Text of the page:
Facebook has launched a tool it says will help flag so-called fake news.
The tool adds a “disputed news” flag on stories that have been deemed fake by what Facebook says are third parties, including Snopes, Politifact and Factcheck.org.
Facebook announced the disputed news flag in December, but it appears it only has gone live in the past day or so, according to news reports.
If a story is flagged by some of Facebook’s 1.86 billion users, the company will determine which to send to the third parties. If the story is fake, it will still be on Facebook, but will carry a notice that it was disputed along with an explanation about why.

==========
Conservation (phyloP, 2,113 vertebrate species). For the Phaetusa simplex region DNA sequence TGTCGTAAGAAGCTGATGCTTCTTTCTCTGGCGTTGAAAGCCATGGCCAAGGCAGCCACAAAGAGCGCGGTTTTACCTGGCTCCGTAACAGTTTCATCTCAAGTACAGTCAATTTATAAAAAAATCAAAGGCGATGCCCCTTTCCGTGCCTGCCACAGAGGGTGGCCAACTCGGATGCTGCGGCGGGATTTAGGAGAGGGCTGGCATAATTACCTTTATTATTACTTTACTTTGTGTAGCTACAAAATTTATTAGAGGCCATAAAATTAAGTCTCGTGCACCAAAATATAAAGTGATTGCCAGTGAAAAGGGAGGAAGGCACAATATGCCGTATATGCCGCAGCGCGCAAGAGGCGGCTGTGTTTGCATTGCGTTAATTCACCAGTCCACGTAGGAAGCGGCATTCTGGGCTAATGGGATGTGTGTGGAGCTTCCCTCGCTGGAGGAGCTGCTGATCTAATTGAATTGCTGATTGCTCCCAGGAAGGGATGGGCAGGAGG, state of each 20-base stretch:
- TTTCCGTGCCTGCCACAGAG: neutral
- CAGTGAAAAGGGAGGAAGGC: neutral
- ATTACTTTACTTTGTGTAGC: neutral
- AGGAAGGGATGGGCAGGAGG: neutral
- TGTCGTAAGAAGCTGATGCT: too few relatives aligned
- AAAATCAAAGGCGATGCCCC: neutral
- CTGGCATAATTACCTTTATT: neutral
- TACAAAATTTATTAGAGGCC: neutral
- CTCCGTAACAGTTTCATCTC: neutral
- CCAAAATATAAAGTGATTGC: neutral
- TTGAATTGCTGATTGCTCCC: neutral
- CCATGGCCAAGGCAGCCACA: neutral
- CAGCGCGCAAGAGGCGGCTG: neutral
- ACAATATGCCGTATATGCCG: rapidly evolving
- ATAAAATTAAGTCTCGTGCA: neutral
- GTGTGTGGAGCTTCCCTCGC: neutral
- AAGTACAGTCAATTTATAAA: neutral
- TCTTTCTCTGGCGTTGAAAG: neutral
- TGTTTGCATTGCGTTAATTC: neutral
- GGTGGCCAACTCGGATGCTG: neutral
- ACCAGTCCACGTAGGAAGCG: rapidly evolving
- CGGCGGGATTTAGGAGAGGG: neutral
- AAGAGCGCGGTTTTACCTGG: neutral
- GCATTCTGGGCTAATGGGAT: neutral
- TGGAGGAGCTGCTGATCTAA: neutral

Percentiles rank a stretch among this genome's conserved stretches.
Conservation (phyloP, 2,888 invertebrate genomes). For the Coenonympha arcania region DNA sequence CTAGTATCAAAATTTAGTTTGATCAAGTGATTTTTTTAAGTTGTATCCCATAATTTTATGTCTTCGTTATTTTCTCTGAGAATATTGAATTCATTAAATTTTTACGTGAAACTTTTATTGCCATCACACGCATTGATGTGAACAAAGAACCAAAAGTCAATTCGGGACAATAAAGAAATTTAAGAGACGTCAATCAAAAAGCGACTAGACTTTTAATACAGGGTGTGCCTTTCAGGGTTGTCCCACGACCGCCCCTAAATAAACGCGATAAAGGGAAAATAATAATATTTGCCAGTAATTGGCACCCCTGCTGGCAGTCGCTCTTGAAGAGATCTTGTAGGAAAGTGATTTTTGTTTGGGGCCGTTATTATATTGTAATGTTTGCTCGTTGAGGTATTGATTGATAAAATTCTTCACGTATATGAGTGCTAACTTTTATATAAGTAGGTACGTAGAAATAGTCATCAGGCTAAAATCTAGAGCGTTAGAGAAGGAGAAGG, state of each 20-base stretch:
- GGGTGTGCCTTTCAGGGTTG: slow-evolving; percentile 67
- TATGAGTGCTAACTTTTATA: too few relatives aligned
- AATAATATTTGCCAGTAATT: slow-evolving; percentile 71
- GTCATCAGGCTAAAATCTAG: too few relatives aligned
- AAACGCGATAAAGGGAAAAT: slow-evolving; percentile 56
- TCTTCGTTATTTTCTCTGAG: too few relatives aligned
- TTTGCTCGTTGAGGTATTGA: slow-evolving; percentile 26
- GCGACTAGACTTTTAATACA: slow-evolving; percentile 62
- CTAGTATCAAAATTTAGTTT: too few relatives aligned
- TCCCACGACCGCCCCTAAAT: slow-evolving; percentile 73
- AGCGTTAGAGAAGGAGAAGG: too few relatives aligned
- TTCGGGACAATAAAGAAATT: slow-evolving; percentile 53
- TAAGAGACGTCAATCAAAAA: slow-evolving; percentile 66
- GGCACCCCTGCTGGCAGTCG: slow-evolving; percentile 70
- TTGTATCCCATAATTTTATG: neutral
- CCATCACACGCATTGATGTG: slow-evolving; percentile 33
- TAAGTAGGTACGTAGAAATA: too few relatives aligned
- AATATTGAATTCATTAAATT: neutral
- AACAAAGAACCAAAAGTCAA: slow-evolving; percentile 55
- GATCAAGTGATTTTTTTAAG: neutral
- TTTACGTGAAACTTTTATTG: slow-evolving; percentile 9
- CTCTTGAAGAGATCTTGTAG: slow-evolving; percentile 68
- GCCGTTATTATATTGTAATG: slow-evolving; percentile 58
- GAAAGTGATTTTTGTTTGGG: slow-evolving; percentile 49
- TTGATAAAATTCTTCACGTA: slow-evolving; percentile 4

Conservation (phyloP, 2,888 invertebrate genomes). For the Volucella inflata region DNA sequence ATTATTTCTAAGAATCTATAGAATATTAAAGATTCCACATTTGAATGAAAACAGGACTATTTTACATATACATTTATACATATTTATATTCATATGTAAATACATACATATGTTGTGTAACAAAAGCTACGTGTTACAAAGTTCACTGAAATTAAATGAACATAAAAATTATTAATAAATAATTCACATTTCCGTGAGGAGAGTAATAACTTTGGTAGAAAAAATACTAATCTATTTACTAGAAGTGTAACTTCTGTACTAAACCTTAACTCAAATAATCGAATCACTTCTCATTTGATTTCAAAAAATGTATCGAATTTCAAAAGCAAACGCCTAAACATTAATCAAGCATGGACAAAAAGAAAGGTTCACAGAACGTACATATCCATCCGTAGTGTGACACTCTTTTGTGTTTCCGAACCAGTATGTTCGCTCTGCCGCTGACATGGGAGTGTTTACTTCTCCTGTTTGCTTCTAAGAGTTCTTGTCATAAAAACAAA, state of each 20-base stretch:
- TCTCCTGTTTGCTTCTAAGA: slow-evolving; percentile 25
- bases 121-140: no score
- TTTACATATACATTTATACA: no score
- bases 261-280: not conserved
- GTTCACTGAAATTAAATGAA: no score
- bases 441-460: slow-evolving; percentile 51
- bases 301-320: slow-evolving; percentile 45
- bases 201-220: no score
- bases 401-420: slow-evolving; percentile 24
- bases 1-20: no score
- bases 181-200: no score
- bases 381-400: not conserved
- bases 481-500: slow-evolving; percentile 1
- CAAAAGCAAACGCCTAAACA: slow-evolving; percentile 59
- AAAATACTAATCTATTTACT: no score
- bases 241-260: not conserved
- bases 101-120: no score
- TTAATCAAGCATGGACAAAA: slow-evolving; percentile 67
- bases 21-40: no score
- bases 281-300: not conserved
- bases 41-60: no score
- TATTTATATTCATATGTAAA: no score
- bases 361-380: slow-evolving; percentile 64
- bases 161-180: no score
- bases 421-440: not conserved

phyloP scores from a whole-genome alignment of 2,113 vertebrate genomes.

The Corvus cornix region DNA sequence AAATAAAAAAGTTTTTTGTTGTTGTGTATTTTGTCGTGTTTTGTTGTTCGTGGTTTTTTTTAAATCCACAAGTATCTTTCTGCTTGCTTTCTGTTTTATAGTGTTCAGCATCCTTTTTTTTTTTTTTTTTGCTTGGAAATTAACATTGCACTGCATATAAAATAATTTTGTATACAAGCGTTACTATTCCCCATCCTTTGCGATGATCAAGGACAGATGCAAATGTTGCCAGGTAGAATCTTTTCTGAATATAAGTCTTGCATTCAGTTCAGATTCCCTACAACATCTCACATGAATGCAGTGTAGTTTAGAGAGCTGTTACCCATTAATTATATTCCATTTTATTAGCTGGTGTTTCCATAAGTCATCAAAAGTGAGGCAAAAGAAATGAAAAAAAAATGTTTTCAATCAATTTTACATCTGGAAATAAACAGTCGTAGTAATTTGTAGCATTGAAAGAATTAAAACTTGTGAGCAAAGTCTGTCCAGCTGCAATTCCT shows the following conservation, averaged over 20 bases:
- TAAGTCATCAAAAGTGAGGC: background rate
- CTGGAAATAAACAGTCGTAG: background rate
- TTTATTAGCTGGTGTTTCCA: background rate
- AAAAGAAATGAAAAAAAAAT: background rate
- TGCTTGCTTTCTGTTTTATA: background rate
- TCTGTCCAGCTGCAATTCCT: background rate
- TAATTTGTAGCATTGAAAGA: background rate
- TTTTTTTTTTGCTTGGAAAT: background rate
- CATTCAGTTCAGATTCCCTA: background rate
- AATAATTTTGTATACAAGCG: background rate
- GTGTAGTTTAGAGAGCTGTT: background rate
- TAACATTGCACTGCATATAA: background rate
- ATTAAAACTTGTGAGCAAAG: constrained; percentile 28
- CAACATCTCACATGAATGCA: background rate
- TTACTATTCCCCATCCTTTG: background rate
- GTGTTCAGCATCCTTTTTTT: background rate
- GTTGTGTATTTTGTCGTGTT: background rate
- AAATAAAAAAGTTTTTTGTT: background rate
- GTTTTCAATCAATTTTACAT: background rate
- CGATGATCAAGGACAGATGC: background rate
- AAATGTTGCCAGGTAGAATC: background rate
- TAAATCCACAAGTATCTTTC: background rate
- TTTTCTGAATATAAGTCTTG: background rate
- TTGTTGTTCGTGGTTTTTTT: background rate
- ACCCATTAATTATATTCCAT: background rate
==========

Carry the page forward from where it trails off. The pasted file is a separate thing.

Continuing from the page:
Disputed stories can still be shared, but users will be warned they are sharing fake news.
According to USA Today, one fake news story about how President Trump’s Android phone was the source of White House leaks came from a fake news site called “The Seattle Tribune.” The story now appears with a disputed flag as well as links to third party explanations as to why.
A May 2016 survey from the Nieman Lab said 44 percent of Americans get their news from Facebook.